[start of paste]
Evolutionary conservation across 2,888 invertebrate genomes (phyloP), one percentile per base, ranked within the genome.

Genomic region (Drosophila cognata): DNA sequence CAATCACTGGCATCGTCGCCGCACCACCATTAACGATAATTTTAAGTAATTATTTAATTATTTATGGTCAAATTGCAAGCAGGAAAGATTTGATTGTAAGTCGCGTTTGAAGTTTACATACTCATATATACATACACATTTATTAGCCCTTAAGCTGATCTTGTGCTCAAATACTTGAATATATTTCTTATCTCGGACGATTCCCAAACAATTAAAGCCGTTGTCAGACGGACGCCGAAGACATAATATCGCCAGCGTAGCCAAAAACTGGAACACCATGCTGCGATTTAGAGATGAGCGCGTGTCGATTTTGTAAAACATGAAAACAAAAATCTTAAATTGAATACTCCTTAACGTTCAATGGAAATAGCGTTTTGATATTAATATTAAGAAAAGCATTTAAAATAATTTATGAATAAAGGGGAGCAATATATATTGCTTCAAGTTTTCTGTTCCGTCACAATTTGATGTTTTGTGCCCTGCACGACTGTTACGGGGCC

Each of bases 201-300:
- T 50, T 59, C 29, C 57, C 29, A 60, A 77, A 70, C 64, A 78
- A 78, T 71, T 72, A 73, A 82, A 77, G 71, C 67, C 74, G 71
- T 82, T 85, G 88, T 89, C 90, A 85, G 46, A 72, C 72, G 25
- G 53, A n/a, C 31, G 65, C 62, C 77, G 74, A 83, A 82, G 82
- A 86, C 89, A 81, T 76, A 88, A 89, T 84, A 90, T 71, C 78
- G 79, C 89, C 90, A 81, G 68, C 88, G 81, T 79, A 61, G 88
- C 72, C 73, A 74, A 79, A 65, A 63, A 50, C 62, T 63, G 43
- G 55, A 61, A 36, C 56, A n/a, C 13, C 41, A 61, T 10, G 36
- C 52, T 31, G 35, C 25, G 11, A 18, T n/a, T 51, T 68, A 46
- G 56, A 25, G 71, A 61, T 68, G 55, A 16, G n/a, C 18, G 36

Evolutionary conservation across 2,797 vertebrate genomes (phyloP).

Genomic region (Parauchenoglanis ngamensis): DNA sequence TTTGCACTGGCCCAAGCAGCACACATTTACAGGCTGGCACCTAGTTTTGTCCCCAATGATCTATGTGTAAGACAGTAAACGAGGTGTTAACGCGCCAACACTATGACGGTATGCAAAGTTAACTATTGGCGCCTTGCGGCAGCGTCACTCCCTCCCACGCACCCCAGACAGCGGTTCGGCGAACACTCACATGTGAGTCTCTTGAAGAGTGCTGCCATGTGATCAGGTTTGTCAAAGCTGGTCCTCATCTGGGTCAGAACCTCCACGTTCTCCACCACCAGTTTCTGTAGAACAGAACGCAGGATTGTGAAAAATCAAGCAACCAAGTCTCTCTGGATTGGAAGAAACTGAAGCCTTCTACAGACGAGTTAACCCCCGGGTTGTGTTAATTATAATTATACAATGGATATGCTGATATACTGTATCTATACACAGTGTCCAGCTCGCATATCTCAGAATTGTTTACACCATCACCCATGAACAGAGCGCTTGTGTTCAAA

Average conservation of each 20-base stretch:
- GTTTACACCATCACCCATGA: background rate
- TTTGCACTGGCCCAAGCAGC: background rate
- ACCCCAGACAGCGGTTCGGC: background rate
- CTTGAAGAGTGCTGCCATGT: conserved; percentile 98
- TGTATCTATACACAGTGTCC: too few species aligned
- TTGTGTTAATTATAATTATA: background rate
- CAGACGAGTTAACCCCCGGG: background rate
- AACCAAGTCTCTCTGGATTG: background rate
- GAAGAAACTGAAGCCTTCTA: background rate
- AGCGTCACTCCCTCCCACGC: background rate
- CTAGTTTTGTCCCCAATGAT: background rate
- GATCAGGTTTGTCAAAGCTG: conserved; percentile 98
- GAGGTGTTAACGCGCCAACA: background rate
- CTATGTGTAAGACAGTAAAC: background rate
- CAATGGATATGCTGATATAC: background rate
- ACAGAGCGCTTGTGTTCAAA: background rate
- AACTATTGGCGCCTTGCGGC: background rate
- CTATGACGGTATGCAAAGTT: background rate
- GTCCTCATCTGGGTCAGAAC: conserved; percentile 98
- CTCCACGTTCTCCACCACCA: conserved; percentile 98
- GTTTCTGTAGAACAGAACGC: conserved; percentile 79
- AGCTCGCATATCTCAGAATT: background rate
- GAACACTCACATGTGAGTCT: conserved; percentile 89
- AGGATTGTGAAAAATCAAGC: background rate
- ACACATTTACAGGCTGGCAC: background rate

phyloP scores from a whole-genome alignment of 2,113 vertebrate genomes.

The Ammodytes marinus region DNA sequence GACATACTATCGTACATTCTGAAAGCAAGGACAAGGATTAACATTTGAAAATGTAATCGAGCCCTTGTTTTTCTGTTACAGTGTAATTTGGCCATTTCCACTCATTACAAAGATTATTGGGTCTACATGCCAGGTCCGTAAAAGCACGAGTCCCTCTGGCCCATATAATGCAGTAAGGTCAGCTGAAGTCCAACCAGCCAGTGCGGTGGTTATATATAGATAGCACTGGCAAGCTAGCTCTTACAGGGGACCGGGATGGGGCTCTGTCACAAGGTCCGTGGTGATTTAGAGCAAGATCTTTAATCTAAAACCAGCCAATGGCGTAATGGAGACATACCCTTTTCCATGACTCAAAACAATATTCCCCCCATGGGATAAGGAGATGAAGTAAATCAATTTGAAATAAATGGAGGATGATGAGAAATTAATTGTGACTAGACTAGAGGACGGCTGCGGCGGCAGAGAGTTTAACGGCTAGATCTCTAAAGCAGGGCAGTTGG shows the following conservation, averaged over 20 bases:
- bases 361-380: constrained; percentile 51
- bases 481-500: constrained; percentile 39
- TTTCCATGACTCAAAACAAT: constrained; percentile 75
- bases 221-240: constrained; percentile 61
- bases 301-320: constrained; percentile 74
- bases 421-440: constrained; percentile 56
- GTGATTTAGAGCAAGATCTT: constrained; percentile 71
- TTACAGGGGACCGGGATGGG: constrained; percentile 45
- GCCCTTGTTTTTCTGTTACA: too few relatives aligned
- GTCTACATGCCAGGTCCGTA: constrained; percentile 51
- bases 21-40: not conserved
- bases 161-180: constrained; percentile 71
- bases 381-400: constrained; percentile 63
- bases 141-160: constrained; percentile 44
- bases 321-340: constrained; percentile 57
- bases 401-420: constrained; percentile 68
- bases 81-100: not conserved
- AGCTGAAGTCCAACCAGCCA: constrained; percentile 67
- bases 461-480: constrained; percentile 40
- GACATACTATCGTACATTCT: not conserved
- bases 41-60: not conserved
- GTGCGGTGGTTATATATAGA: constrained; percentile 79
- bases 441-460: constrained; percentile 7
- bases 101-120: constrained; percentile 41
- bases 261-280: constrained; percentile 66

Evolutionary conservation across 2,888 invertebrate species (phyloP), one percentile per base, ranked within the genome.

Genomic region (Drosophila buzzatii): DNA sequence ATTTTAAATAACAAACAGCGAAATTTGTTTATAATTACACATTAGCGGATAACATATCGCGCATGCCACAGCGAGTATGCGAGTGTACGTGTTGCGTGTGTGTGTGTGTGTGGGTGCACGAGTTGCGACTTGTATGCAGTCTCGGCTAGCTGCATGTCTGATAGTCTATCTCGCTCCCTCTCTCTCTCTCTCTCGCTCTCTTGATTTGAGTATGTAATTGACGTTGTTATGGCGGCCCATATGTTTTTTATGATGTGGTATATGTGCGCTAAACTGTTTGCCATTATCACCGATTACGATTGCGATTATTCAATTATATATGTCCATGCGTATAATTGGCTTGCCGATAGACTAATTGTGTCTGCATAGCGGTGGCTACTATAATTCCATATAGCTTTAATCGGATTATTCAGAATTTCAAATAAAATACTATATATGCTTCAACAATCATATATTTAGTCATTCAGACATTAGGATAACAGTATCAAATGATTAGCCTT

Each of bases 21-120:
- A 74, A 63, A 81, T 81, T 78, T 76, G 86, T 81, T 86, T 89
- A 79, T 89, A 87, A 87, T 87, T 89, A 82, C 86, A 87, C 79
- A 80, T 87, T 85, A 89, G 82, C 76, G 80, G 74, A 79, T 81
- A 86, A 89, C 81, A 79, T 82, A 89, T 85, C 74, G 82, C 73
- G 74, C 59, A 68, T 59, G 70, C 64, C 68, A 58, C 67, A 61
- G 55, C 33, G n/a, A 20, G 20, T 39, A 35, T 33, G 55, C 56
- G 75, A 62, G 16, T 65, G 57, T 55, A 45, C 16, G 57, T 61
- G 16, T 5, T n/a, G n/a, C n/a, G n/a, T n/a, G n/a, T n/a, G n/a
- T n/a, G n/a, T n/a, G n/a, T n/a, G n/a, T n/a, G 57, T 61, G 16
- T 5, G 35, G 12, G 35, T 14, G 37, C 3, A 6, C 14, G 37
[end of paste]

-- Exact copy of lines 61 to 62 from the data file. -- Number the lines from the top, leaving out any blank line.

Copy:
- AGCTGAAGTCCAACCAGCCA: constrained; percentile 67
- bases 461-480: constrained; percentile 40